Fumian et al. and Lee Kim et al. present data on the molecular epidemiology of norovirus outbreaks from Brazil and Australia/New Zealand, respectively [26,27]. Despite their obvious geographical differences, the observations are remarkably consistent. GII.4 viruses were identified in 72% and 63% of outbreaks in Brazil and Australia/New Zealand, respectively. Of the non-GII.4 outbreaks, the majority in both settings were inter-genotype recombinant viruses, highlighting this important evolutionary mechanism, especially for less common strains.

Natural History, Host–Pathogen Interactions

Vomiting is a cardinal symptom of norovirus and key to its transmission, but it has also been a challenge to study directly. Using data from a collection of intentional-exposure volunteer studies, Kirby et al. show that over two-thirds of participants experience vomiting and that virus can be detected in most emesis samples from these participants [28]. Cases with vomiting but without diarrhea are typically excluded from studies of acute gastroenteritis; Kirby et al.’s study reminds us that in doing so, we exclude an important syndrome caused by norovirus infection and therefore underestimate its disease burden.

It is from these and other volunteer studies that much of our knowledge of norovirus immunity is derived. More recently, clinical trials using virus-like particles (VLPs) as candidate vaccines have further advanced our knowledge. Ramani et al. highlight two recently identified potential correlates of protection against norovirus gastroenteritis: norovirus-specific salivary IgA and norovirus-specific memory IgG cells [29]. Currently, however, serum antibody that blocks the binding of norovirus VLPs to histo-blood group antigens (HBGAs) is the best-studied and leading candidate correlate of protection.

In their Pearls article, Nordgren et al. discuss the implications of heterogeneity in innate susceptibility to norovirus in terms of burden of disease, viral genetic diversity as a function of human host diversity, and what the implications of this might be for norovirus vaccines and clinical trial design [30].

Quantifying Disease Burden and the Need for a Vaccine

The current evidence suggests that norovirus disease burden is great, but there remains considerable uncertainty and some scientific controversy in defining the precise role of norovirus in severe pediatric gastroenteritis. Epidemiological and etiological data are lacking, especially from developing countries. Routine testing is rarely performed in ongoing surveillance platforms, in part because molecular diagnostics are the standard reference for norovirus detection, and have only recently been widely available. Real-time quantitative reverse-transcription PCR (RT-qPCR) is the most sensitive and specific diagnostic for noroviruses, but use of these assays is mainly restricted to public health and research laboratories in middle- and high-income settings.

A robust estimate of the disease burden is critical to establishing a public health case to guide interventions and norovirus vaccine development. A vexing problem is how to identify when norovirus is disease-causing and then to attribute a fraction of the acute gastroenteritis disease “envelope” to norovirus. For norovirus, attribution has been particularly challenging since detection is based on highly sensitive RT-qPCR and virus is frequently detected in stool of individuals with gastroenteritis, but also in stool of healthy controls. Reinfection is common and sometimes asymptomatic; viral shedding can persist for weeks or months after symptoms and, fundamentally, we lack a diagnostic that readily discriminates between disease-causing and asymptomatic infection.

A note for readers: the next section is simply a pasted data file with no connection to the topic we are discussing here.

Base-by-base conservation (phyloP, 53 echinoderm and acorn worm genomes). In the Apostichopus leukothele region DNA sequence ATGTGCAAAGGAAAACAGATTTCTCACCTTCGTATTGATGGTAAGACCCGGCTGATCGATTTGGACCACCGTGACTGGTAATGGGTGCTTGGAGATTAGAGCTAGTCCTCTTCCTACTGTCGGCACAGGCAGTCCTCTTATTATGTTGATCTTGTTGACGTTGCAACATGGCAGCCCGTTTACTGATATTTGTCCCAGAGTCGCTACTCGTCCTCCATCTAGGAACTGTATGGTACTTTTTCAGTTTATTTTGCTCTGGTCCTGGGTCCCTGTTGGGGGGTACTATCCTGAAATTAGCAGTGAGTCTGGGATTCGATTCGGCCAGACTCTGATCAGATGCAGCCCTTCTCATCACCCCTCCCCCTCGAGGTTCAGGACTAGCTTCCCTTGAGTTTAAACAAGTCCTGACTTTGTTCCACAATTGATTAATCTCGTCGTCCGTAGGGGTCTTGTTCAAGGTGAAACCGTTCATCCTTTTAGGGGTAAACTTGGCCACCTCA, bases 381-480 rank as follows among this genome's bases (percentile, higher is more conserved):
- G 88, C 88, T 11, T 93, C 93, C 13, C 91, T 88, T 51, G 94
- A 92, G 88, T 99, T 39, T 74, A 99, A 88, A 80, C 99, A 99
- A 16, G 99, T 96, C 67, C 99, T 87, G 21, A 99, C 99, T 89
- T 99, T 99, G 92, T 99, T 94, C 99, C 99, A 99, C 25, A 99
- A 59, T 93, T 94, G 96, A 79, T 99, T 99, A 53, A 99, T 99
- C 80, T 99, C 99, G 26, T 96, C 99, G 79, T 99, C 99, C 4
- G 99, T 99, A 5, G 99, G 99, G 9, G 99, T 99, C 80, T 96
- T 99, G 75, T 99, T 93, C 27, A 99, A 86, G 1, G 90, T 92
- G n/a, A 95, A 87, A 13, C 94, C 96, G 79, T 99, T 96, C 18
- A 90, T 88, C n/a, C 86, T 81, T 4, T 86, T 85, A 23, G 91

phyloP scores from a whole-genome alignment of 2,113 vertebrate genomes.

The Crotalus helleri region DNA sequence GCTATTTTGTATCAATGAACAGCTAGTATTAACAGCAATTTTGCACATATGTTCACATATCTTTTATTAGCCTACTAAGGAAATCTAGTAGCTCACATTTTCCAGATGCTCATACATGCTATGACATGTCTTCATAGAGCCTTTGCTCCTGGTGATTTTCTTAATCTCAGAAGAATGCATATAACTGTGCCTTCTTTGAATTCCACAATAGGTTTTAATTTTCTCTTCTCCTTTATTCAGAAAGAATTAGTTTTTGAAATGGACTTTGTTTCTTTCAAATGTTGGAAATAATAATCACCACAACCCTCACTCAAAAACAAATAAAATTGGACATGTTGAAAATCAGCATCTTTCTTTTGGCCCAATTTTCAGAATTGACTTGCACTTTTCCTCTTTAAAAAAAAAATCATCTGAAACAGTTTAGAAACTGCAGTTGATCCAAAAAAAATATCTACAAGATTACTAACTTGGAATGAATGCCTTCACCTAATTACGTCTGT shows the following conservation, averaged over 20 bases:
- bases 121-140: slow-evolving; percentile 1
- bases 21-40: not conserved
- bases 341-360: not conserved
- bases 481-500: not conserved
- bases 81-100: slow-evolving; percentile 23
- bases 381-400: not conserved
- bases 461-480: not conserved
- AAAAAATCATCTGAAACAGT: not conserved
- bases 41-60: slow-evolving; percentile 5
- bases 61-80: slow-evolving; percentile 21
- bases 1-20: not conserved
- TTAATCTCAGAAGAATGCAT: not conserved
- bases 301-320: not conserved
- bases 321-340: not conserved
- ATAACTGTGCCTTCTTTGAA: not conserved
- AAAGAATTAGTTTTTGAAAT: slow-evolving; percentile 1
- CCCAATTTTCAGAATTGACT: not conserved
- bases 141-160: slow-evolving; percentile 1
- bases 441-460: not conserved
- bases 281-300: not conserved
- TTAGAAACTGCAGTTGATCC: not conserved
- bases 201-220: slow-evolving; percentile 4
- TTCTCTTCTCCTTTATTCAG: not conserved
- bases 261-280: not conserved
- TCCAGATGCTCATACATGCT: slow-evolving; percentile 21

The recent Global Enterics Multi-Center Study (GEMS) is the largest systematic assessment for understanding the etiology of childhood diarrhea in developing countries [31]. GEMS and other case-control studies use the odds ratio of a microbe being present in cases versus healthy controls to calculate an attributable or etiologic fraction. When detected as frequently in healthy controls as in cases, some study authors have concluded that norovirus is a minor pathogen. We think that the conclusion is inaccurate for a virus that commonly causes reinfection and has long excretion patterns. An alternative explanation is that high levels of asymptomatic infection are a result of frequent exposure, some of which will result in asymptomatic infection because of acquired immunity [32]. Therefore, high prevalence of norovirus detection in healthy controls may be characteristic of “hyper-endemicity” where burden is higher, not lower. Quantitative and multiplex diagnostics may be important tools for ascribing etiological fractions for norovirus and other enteric pathogens, especially when coupled with rigorous field studies, such as the multi-center MAL-ED study [33]. Indeed, in that study, norovirus was identified as the pathogen with the first- and second-highest attributable fraction for diarrhea in the first and second year of life, respectively, but still only about 5% of disease could be attributed to norovirus [6].